During Sunrise or Sunset
For those who want to get dramatic shots of the complex, the best times to visit would be during sunrise and sunset. At these hours, the vermilion gates and structures of the shrine look even more alive and vivid.
Visiting the Fushimi Inari Shrine at night is a great option, even for those who are not avid fans of the dark. The place features enough light all throughout the tunnel of torii gates and hiking trails to make visitors feel safe, regardless of whether or not they are exploring the complex with a friend.
Furthermore, the atmosphere at the Fushimi Inari Shrine during the evening is significantly more tranquil than it is in the morning or afternoon.
Other Branches of the Fushimi Inari Shrine in Japan – Sapporo, Tokyo, Osaka, Etc.
At present, there are more than 30,000 shrines in Japan which are dedicated to Inari. Each shrine is headed by the Fushimi Inari Shrine in Kyoto and undeniably worth visiting. Some of the notable Inari shrines that tourists should consider taking a trip to include:
Fushimi Inari Shrine – Sapporo, Hokkaido
Kasama Inari Shrine – Kasama, Ibaraki
Namiyoke Inari Shrine – Chuo, Tokyo
Takodani Inari Shrine – Tsuwano, Shimane
Takekoma Inari Shrine – Iwanuma, Miyagi
Yakyu Inari Shrine – Higashimurayama, Tokyo
Tamatsukuri Inari Shrine – Chuo-ku, Osaka
Takahashi Inari Shrine - Kumamoto
Shiwa Inari Shrine – Shiwa, Iwate
Takayama Inari Shrine – Tsugaru, Aomori
Yutoku Inari Shrine – Kashima, Saga
Basic Facts/Information about the Fushimi Inari Shrine – Map & Access, Hours, Address, Etc.
The Fushimi Inari Shrine is situated right in front of the Inari Station of the JR Nara Line. Using this route, the shrine can be reached from the Kyoto Station in just 5 minutes. A one-way trip costs about 140 yen per person.
For those who want to warm up for the hike ahead, the Fushimi Inari Shrine can also be reached by taking a short walk from the Fushimi Inari Station of the Keihan Main Line.
As previously mentioned, the complex is open 24/7. To top it all off, the Fushimi Inari Shrine does not require visitors to pay any entrance fees.
Given the countless attractions located in Kyoto, tourists are advised to spend at least a couple of days in the city. Tourist information/guide centers can be located at most stations in Japan where foreign travelers can get some help in finding accommodation options (hotel, ryokan, hostel, etc.) and other matters.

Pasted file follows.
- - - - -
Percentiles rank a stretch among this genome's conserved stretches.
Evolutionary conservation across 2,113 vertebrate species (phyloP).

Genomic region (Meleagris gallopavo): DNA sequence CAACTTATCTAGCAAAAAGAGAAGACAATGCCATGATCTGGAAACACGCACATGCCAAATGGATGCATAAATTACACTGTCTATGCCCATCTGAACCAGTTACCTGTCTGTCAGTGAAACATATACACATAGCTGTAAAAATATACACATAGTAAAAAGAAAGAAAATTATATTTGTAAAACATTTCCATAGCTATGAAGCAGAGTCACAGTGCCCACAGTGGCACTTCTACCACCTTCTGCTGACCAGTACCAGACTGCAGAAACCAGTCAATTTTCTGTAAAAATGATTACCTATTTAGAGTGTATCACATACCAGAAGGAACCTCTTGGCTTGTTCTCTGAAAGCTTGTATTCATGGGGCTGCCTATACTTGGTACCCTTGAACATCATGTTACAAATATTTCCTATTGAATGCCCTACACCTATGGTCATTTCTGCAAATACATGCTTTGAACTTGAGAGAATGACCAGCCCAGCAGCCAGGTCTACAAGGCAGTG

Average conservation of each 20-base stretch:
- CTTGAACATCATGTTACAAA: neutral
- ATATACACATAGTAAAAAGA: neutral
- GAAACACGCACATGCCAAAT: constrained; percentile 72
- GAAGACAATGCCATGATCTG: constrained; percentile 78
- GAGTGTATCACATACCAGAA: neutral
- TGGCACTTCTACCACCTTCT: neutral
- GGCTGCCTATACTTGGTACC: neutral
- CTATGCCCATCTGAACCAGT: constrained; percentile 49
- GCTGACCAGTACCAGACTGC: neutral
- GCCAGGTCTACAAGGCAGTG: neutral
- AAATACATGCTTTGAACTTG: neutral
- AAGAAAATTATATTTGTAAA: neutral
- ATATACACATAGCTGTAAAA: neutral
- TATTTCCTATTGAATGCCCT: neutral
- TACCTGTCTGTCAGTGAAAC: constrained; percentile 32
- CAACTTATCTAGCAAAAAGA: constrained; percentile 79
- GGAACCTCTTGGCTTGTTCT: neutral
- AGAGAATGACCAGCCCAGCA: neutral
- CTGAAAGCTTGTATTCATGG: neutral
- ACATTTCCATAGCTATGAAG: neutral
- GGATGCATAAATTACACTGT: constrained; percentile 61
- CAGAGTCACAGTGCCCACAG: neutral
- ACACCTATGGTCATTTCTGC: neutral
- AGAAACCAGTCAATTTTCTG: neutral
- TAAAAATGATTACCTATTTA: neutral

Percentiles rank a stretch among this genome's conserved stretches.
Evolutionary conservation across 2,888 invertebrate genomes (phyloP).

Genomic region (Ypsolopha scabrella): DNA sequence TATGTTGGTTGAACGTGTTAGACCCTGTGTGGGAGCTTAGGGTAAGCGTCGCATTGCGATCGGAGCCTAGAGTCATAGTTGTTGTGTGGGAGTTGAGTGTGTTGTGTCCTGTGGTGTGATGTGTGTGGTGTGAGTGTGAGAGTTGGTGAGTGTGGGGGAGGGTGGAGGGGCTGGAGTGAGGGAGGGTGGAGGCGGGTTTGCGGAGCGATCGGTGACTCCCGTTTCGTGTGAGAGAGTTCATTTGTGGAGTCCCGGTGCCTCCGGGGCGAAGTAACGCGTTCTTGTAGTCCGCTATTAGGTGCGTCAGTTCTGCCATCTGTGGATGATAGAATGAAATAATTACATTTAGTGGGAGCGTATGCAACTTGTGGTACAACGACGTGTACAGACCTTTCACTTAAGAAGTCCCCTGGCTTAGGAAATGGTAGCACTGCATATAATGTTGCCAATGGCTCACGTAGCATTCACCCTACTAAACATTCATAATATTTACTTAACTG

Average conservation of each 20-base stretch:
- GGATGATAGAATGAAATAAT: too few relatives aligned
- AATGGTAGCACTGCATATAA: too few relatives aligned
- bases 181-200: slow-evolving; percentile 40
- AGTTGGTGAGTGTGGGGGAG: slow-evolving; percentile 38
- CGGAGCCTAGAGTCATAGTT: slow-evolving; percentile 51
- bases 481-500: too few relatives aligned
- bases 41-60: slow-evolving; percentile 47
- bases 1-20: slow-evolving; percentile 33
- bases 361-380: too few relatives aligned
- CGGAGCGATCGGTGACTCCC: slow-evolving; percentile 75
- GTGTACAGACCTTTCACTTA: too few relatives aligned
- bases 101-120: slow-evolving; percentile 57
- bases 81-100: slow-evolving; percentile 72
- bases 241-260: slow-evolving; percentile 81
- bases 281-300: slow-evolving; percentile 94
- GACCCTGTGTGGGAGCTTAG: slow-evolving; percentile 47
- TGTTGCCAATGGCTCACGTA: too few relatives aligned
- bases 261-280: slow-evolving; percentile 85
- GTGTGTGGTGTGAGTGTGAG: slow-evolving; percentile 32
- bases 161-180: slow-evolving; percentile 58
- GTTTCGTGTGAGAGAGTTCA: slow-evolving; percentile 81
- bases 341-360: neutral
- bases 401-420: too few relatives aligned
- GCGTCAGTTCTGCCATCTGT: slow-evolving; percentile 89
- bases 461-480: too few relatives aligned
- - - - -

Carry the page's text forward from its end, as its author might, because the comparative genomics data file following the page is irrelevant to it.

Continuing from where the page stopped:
Address: 68 Fukakusa Yabunouchicho, Fushimi-ku, Kyoto, Kyoto Prefecture 612-0882
Possible Side Trips within Southern Kyoto
The Tofukuji Temple is one of Kyoto’s most popular temples that offer its visitors with breathtaking autumn colors on an annual basis. It was established during the year 1236 by the order of the Fujiwara Clan, a powerful family during the feudal era of Japan. The name of the temple combines those of two other great temples – the Todaiji Temple and the Kokufuji Temple.
According to historical records, the Tofukuji temple was also among the most significant Zen temples in Kyoto before finally being the head temple of a school from the Rinzai Sect.
During the autumn season (September – November), the temple complex gets quite crowded with locals and tourists looking to appreciate its stunning structures and lush maple trees. The vicinity has several spots that offer stunning views such as the Tsutenkyo Bridge, Sanmon Gate, and Kaisando Hall. Numerous gardens are also scattered throughout the temple grounds.
Hours: 9:00 AM – 4:30 PM, daily (March/April – October); 8:30 AM – 4:30 PM (November – December); 9:00 AM – 4:00 (December – February/March)
Admission Fee: 400 yen per person
Address: 15-778 Higashiyama Ward, Kyoto, Kyoto Prefecture 605-0981
The Daigoji Temple is one of the most significant temples of the Shingon Sect. In fact, it is included in the list of UNESCO World Heritage Sites. The complex covers a large area that includes a whole mountainside of southeastern Kyoto. The temple itself is located at the foot of the mountain and is connected to other buildings through a hiking trail.
The Sanboin, which dates back to the year 1598 and served as the head priest’s residence many centuries ago, is the first thing that visitors will encounter upon entering the complex. Further ahead is the Lower Daigo or Shimo Daigo area where other important structures of the temple complex can be found – the Kondo Hall, a five-story pagoda (the oldest one in Kyoto), and the Bentendo Hall.